Kyrgyzstan will host  genuinely difficult-to-predict elections on October 4, quite a feat by the standards of post-Soviet Central Asia. But what excites the outside observer doesn't necessarily do much for ordinary Kyrgyzstanis, particularly young people, who feel alienated by empty political promises and persistent corruption.
In the build-up to the parliamentary ballot this weekend, Global Voices made a video in which young people were interviewed on their voting positions.
The verdict was clear: massive apathy.
Most of the young people canvassed said they would not cast a ballot.
Some doubted the fairness of the elections, while others said they knew which of the 14 parties would lead the vote and therefore doubted their votes could change anything.
Others will not have the chance to vote having not submitted their biometric data on time as part of a new requirement the government says will ensure the elections are clean.
The local newspaper Vecherniy Bishkek reported  that only 2,751,414 citizens had submitted data, with a further million voters unable to vote after missing the deadline for submission on September 19.
The government resolution mandating biometric data registration for voters has raised privacy and security concerns in a country where data is not treated with integrity.
Nevertheless it was recognised as constitutional by a local court on September 14. Months earlier, Klara Sooronkulova, a high-ranking judge, was fired for trying to fight the resolution.
As Eurasianet reported  in June:
A senior judge in Kyrgyzstan has been sacked after challenging the government’s plan to collect fingerprints and other biometric data from citizens.
Klara Sooronkulova had become a hero for civic activists who believe the top-down effort to force citizens to share their fingerprints in exchange for the right to vote is unconstitutional and at odds with their civil liberties.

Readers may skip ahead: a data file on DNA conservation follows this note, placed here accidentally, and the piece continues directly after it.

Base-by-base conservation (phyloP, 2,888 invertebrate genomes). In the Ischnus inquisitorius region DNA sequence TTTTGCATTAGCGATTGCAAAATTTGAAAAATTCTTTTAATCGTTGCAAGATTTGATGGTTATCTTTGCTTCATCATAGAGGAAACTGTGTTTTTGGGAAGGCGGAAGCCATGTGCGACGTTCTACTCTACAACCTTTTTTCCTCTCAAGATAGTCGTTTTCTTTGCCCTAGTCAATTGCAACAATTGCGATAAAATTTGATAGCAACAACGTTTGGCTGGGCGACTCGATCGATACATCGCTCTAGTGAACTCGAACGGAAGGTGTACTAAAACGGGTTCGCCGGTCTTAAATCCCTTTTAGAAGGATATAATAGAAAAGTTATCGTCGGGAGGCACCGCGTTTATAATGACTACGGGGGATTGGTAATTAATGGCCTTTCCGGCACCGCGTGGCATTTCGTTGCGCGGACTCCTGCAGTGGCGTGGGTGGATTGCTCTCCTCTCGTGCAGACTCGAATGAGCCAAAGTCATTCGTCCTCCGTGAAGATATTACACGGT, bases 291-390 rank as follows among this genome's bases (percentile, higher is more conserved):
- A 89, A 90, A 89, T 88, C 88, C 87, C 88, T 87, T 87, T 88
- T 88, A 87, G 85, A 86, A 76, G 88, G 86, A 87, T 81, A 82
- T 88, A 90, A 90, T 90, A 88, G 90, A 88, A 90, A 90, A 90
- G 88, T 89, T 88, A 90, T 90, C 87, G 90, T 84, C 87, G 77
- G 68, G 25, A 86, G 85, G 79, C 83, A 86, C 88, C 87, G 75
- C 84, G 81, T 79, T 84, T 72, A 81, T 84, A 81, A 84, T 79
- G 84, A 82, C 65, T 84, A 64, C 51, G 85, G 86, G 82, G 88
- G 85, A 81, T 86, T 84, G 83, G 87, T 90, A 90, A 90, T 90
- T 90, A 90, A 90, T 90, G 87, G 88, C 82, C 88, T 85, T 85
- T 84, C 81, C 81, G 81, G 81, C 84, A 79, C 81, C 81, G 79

Sooronkulova, a judge at the Constitutional Chamber of the Supreme Court, was drafting a document declaring the 2014 Law on Biometric Registration unconstitutional. She had attracted legal expertise from abroad to reinforce her position.
She now seems certain to lose her position after the Council of Judges (kind of a judges’ board of directors) voted unanimously  on June 18 to dismiss her, citing a breach of judicial discipline.
Amid public pre-vote dissatisfaction Bektour Iskender and others have been calling  for registered voters to cast votes “against all”, a common feature of ballots in many post-Soviet countries.
If a majority of citizens vote “against all”, he explains, the elections will have to be repeated. This would be a slap in the face for the government, and would provide people that wanted to vote but were hoping the constitutional court would overturn the resolution mandating biometric data submission an opportunity to register.
Although this in itself is an unlikely outcome, a large number of votes ‘against all’ will “frighten the government,” Iskender says.
Достаточно просто, чтобы количество голосов против всех было заметным. Чтобы в будущем граждане Кыргызстана смогли пугать государство голосованием против всех, если их что-то будет принципиально не устраивать в действиях власти”.
It would be enough for the amount of votes against all to be noticeable. This would mean that in the future citizens would be able to frighten the government by voting against all again, if they are fundamentally dissatisfied with the actions of the authorities.
The Central Election Commission recently denied  a group of activists representing the “against all” position free airtime as is permitted to the political parties competing in the vote.
But an online poll  conducted by Zanoza.kg showed over a quarter of respondents wanted to cast their vote in this way, only slightly less than the number that voted for the Respublika-Ata-Jurt party that topped the poll.